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Should you board the Titanic?

20 Aug 2012
It's back, in 3D, but is it still worth a trip to the cinema?
It’s had been a, frankly remarkably, 15 years since Titanic first hit cinemas. Now it’s back, with some extra 3D frills and the promise of more millions to be made at the box office. But should you step aboard once more?Titanic was a massive Christmas release back in 1997, arriving in North American cinemas on the 19th of December and taking a healthy $29 million at the box office. That’s far off the highest opening weekends of all time, less than half what Jurassic Park 2 pulled in on its release in May of the same year, but the most amazing thing about Titanic was its longevity. It pushed its way to the number one slot and held there up to three months after release, taking advantage of the slow early months of 1998 to dominate all comers. Officially, the film ran in theatres in the states for a full 10 months before closing in October 1998. As such, Titanic was already a phenomenon when it arrived in cinemas in Ireland on the 24th of January 1998 – just one step in the global release that would help it earn $1.8 billion worldwide. But it was also, for a rather younger me, something more significant – a new film from James Cameron. It would also be the first Cameron film I would get the chance to see at cinemas and his first for three years – since True Lies. I was immensely excited but also apprehensive about the genre about-face Cameron seemed to have taken. I needn’t have worried. For all the romantic elements of Titanic, it’s really no less a sci-fi epic than his previous films – albeit set in a fabulously realised recreation of reality. The camera swoops and luxuriates in a stunningly resurrected version of the famous ship, while state of the art CG helps us transition from one timeline to the next and sells the awesome scale of the vessel herself. And anyone who doubted the director’s commitment to action set pieces couldn’t help but be blown away by over an hour of chaos and destruction which tops off the rather obvious love story.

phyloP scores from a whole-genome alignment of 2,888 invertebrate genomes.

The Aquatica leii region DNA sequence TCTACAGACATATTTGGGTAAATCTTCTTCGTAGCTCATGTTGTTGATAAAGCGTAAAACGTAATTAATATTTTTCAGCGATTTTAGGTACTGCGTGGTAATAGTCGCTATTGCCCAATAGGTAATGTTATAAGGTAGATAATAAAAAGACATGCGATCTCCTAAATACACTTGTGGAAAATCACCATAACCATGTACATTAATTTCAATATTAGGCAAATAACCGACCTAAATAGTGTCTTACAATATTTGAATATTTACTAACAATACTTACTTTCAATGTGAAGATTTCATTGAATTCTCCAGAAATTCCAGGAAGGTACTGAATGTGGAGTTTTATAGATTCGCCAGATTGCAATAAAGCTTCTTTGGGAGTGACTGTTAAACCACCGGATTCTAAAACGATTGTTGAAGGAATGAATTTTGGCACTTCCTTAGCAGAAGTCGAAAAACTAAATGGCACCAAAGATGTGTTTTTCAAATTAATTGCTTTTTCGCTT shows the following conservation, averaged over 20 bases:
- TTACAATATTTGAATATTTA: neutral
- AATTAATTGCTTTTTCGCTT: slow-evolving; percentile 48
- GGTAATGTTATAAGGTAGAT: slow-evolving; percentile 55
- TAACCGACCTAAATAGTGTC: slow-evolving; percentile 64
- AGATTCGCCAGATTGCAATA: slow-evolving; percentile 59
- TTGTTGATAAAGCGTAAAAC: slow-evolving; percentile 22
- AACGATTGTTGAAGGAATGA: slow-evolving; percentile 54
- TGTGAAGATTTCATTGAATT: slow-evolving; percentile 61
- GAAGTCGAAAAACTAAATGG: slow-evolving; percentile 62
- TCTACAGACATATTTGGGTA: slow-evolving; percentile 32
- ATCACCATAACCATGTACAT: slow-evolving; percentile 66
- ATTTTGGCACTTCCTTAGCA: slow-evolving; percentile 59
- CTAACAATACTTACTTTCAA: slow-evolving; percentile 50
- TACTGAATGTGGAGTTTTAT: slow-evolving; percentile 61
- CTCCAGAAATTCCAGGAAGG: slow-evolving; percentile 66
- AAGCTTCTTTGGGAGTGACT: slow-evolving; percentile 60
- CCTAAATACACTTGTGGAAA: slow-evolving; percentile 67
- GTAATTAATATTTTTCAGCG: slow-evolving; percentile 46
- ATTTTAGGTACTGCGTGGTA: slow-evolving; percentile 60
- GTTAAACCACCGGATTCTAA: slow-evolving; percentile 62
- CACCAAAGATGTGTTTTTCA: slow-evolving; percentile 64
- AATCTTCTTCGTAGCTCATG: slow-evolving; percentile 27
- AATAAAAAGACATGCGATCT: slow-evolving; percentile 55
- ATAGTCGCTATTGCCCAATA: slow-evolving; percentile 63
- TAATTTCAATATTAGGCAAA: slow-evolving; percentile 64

Titanic sails into its last sunset
Titanic sails into its last sunset
Now, Titanic is back in cinemas – with the Avatar director attempting to tease a few more millions from audiences via a re-release that not only adds the extra dimension of 3D but also coincides with the 100 year anniversary of the sinking itself – which took place on the 15th of April. It is, perhaps, a little macabre to commemorate the death of over 1500 people by re-releasing a blockbuster vision of their harrowing demise but that’s Hollywood for you. The 3D is a more significant feature and Titanic is an important release for the format. The arguments against post conversion are many and warranted, with even brand new films that undergo the process looking dull and often out of focus. But Titanic comes from the brain of Cameron – the man who almost single handedly forced the 3D changeover with the arrival of Avatar in December 2010. It seemed beyond the realms of possibility that the same man, with a well known commitment to perfection, would release a substandard product. So how does the 3D hold up? Pretty brilliantly. The post conversion was undertaken at the same time as a 4K restoration process – no doubt in anticipation of a glitzy blu-ray release – and took over a year at a cost of $18 million dollars. Costly and time consuming yes but the results speak for themselves. There’s a sense of depth to Titanic which rivals that of true shot-for-3D movies and Cameron’s shooting style seems ideally suited to the form, with plenty of foreground objects and slick camera movements. Better still, regardless of the dimensionality of the shot, great pains have been taken to keep some elements in razor sharp focus rather than the blurred image we’ve become used to in 3D movies.